Thursday, October 25, 2012

National Popcorn Poppin' Month

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By Terry Orr

Life on the Internet can be a mixed blessing and deep dark hole of frustration.  Today, I want to share one of those unique and super resources that you will visit frequently if you’re a popcorn lover like me.  October is National Popcorn Poppin’ Month, so named because it is when popcorn is harvested in the Midwest. 

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According to Wikipedia - Popcorn was first discovered thousands of years ago by the Guatemalans. It is one of the oldest forms of corn: evidence of popcorn from 3600 BCE was found in New Mexico and even earlier evidence dating to perhaps as early as 4700 BCE was found in Peru.

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Fun Popcorn Facts (from www.popcorn.org)
  • Americans consume some 16 billion quarts of this whole grain, good-for-you treat. That’s 51 quarts per man, woman, and child.
  • Compared to most snack foods, popcorn is low in calories. Air-popped popcorn has only 31 calories per cup. Oil-popped is only 55 per cup.
  • Popcorn is a type of maize (or corn), a member of the grass family, and is scientifically known as Zea mays everta.
  • Of the 6 types of maize/corn—pod, sweet, flour, dent, flint, and popcorn—only popcorn pops.
  • Popcorn is a whole grain. It is made up of three components: the germ, endosperm, and pericarp (also known as the hull).
  • Popcorn needs between 13.5-14% moisture to pop.
  • Popcorn differs from other types of maize/corn in that is has a thicker pericarp/hull. The hull allows pressure from the heated water to build and eventually bursts open. The inside starch becomes gelatinous while being heated; when the hull bursts, the gelatinized starch spills out and cools, giving it its familiar popcorn shape.
  • Most U.S. popcorn is grown in the Midwest, primarily in Indiana, Nebraska, Ohio, Illinois, Iowa, Kentucky and Missouri.
  • Many people believe the acres of corn they see in the Midwest during growing season could be picked and eaten for dinner, or dried and popped. In fact, those acres are typically field corn, which is used largely for livestock feed, and differs from both sweet corn and popcorn.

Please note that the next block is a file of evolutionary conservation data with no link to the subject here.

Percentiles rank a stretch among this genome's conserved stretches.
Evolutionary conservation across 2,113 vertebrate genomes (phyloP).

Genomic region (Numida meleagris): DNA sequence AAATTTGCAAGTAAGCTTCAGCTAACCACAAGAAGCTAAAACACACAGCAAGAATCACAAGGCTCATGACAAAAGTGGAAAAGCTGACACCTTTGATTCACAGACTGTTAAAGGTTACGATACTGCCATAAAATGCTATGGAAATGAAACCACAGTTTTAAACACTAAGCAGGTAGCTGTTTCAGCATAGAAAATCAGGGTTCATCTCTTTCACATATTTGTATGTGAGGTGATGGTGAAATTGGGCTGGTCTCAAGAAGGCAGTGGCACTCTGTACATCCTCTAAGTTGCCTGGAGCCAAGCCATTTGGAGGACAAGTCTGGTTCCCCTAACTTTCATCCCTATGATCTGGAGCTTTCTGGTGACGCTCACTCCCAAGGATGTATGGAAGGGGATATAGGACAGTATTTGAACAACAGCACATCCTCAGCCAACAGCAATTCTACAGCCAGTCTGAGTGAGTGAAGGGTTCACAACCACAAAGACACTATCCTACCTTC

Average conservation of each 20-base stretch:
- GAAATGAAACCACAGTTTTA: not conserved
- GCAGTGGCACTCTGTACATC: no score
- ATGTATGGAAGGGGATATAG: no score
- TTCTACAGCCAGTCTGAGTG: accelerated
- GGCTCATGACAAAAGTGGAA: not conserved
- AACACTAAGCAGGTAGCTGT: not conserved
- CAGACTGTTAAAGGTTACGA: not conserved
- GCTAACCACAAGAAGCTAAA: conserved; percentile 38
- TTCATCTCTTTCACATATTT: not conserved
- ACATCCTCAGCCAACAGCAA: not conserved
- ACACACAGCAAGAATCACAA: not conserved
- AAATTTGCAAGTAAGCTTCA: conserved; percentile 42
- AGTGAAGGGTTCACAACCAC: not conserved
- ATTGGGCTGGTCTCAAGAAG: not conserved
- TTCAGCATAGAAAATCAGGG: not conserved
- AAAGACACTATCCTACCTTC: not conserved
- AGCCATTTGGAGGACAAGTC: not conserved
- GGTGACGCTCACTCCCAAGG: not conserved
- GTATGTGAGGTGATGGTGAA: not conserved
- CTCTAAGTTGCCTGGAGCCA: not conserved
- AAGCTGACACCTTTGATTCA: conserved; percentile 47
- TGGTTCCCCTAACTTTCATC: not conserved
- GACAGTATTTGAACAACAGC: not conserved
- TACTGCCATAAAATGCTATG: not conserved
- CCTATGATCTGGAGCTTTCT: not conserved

• The peak period for popcorn sales for home consumption is in the fall.
  • Most popcorn comes in two basic shapes when it's popped: snowflake and mushroom. Snowflake is used in movie theaters and ballparks because it looks and pops bigger. Mushroom is used for candy confections because it doesn't crumble.
  • Popping popcorn is one of the number one uses for microwave ovens. Most microwave ovens have a "popcorn" control button.
  • "Popability" is popcorn lingo that refers to the percentage of kernels that pop.
  • There is no such thing as “hull-less” popcorn. All popcorn needs a hull in order to pop. Some varieties of popcorn have been bred so the hull shatters upon popping, making it appear to be hull-less.
  • How high popcorn kernels can pop? Up to 3 feet in the air.
  • The world’s largest popcorn ball was created by volunteers in Sac City, Iowa in February, 2009.  It weighed 5,000 lbs., stood over 8 ft. tall, and measured 28.8 ft. in circumference.
  • If you made a trail of popcorn from New York City to Los Angeles, you would need more than 352,028,160 popped kernels!

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When thinking of popcorn, often I think of the ending of the 1985 movie “Real Genius” with Val Kilmer and others. 

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Popcorn.org has a wonderful free download of Popcorn recipes – 142 pages worth.  I’ll be printing it shortly and trying out new recipes.

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References and Links:


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